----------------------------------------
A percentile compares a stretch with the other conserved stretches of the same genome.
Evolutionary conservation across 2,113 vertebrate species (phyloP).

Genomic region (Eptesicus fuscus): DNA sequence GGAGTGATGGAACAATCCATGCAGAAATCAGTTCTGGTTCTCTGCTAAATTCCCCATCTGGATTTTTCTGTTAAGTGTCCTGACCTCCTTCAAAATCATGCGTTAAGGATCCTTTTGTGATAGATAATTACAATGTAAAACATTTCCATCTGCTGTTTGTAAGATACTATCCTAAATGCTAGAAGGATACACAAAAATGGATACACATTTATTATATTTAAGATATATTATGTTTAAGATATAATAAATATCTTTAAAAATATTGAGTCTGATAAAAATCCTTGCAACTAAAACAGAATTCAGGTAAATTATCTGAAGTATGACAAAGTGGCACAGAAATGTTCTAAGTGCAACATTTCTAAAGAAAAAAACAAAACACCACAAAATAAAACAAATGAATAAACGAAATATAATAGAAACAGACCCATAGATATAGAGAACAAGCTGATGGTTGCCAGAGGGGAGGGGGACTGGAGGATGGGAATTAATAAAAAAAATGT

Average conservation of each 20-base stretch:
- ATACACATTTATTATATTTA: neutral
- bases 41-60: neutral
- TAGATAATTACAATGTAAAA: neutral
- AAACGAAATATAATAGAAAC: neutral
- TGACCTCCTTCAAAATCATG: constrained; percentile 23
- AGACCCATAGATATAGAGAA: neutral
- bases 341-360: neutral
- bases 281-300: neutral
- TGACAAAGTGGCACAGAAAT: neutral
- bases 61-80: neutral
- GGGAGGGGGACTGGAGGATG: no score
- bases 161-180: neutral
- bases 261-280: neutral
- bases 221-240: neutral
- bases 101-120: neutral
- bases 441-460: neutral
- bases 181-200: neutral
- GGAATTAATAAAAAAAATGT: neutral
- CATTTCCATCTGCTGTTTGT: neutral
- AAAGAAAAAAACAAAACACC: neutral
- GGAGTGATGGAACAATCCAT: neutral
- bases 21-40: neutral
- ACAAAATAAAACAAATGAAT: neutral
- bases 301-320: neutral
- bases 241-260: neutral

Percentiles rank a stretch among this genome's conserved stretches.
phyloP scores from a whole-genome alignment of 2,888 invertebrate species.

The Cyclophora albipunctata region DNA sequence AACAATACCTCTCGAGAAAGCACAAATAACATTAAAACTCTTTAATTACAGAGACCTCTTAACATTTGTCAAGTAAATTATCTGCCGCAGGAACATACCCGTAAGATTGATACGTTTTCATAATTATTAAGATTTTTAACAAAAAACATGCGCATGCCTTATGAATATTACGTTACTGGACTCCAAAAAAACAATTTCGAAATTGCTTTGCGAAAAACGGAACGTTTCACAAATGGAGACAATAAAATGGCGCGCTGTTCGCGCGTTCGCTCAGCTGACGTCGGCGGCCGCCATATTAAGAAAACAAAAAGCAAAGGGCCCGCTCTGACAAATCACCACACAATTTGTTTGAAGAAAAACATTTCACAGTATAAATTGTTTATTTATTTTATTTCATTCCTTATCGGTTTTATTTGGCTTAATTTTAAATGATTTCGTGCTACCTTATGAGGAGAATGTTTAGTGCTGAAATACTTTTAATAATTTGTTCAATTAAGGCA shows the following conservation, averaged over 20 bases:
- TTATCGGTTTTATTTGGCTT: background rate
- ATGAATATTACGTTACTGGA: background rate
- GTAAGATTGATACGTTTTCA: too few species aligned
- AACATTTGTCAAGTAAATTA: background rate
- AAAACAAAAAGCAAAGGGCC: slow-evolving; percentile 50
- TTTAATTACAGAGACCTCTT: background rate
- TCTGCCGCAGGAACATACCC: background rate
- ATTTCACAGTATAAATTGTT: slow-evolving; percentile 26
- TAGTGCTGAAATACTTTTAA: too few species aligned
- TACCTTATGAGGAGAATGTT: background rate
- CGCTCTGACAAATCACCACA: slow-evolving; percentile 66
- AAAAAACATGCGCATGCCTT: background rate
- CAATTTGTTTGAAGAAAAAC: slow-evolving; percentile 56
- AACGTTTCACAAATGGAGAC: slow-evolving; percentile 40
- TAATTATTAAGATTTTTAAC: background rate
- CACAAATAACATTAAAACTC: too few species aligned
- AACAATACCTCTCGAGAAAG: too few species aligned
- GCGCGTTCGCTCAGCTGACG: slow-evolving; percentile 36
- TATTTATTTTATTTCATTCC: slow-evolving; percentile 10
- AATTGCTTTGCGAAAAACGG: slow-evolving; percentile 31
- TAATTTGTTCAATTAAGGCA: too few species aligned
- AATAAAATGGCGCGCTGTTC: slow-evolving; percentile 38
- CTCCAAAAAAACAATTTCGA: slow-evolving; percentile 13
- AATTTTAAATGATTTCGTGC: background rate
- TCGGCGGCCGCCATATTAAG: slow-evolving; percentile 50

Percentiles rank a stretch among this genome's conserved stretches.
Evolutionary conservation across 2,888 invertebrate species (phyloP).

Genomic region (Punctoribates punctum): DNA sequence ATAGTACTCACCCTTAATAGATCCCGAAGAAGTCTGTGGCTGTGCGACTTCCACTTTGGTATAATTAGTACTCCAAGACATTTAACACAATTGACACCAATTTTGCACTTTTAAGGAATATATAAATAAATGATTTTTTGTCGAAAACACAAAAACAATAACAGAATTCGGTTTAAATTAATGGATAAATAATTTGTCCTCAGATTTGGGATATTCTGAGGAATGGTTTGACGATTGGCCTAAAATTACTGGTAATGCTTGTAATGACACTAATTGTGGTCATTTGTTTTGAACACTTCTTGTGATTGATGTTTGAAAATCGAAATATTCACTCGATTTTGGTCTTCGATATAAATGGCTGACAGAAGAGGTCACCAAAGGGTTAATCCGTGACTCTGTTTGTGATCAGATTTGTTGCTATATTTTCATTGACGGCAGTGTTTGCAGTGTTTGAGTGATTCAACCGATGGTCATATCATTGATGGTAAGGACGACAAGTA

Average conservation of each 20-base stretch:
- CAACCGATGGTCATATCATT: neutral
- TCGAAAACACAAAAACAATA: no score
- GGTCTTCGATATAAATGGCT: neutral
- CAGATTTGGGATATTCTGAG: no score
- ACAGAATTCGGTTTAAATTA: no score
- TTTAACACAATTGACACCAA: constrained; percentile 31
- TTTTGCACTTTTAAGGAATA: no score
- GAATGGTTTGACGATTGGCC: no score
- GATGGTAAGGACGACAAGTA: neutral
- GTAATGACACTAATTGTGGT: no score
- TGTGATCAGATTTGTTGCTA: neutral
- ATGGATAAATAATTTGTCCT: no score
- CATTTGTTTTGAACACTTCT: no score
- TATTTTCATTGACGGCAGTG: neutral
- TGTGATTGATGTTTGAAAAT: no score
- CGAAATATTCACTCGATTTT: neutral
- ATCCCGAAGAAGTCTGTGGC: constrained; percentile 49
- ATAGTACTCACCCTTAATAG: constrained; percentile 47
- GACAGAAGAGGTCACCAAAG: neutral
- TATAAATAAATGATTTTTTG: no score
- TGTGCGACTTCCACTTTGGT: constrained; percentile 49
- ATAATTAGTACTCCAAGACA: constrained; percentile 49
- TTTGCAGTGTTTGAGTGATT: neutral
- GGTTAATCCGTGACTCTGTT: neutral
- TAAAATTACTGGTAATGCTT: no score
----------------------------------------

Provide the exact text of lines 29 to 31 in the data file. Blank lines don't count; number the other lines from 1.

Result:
- bases 241-260: neutral

Percentiles rank a stretch among this genome's conserved stretches.
phyloP scores from a whole-genome alignment of 2,888 invertebrate species.